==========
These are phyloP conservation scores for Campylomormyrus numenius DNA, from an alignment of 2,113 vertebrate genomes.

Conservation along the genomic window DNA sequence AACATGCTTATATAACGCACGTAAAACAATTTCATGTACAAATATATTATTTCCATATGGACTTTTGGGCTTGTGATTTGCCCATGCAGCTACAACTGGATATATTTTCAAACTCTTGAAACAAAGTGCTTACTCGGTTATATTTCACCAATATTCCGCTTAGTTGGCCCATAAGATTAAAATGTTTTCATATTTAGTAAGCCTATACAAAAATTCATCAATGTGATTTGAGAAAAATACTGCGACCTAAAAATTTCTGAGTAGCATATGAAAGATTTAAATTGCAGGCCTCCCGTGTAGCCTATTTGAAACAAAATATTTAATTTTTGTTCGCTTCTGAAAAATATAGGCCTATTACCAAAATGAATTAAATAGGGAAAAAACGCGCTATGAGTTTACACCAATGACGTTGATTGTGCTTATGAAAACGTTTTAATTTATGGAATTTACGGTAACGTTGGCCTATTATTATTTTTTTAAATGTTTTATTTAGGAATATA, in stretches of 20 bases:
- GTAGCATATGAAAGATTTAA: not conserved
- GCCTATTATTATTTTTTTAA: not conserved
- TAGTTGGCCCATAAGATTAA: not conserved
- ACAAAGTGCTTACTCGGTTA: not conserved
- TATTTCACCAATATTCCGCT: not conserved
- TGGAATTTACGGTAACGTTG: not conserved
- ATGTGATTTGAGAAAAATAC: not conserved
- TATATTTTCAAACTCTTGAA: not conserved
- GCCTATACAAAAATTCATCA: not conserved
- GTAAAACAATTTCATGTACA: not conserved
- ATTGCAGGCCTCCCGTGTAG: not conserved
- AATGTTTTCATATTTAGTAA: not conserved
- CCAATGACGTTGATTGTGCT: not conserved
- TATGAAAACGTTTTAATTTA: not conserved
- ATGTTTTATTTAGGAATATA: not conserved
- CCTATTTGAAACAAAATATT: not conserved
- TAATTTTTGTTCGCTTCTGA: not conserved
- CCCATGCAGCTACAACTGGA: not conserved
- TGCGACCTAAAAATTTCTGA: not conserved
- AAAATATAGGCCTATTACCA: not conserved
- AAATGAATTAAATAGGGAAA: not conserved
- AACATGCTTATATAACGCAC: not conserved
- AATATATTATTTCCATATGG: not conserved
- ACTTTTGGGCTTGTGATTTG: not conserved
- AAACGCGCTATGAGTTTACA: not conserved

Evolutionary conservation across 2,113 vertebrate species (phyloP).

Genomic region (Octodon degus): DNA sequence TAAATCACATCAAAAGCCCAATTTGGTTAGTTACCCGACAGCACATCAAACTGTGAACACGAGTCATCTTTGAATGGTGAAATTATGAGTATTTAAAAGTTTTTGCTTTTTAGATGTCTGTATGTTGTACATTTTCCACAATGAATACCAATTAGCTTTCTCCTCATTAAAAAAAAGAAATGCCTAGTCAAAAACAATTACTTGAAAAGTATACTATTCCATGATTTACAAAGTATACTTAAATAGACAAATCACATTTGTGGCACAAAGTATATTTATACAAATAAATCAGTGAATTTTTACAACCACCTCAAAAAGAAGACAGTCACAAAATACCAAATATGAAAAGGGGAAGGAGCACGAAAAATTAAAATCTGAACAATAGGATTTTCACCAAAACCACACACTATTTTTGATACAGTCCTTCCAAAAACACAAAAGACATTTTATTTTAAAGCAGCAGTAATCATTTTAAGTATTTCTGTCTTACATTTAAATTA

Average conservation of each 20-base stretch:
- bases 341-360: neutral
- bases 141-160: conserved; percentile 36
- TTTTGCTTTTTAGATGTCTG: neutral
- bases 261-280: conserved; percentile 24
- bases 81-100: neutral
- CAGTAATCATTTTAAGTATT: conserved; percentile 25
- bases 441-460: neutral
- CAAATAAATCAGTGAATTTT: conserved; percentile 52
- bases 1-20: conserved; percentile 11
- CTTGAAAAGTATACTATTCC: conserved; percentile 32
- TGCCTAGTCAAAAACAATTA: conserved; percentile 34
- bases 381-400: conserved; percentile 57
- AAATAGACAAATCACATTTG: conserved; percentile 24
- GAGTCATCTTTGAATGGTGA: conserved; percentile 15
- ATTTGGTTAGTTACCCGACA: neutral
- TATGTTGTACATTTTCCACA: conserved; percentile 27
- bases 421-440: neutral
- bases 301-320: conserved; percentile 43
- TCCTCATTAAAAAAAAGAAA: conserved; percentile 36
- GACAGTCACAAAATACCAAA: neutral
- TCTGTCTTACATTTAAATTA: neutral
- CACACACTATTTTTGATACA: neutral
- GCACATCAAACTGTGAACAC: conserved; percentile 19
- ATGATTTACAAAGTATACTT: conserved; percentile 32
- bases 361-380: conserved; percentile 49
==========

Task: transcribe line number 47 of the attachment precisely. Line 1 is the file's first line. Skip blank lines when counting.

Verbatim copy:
- bases 421-440: neutral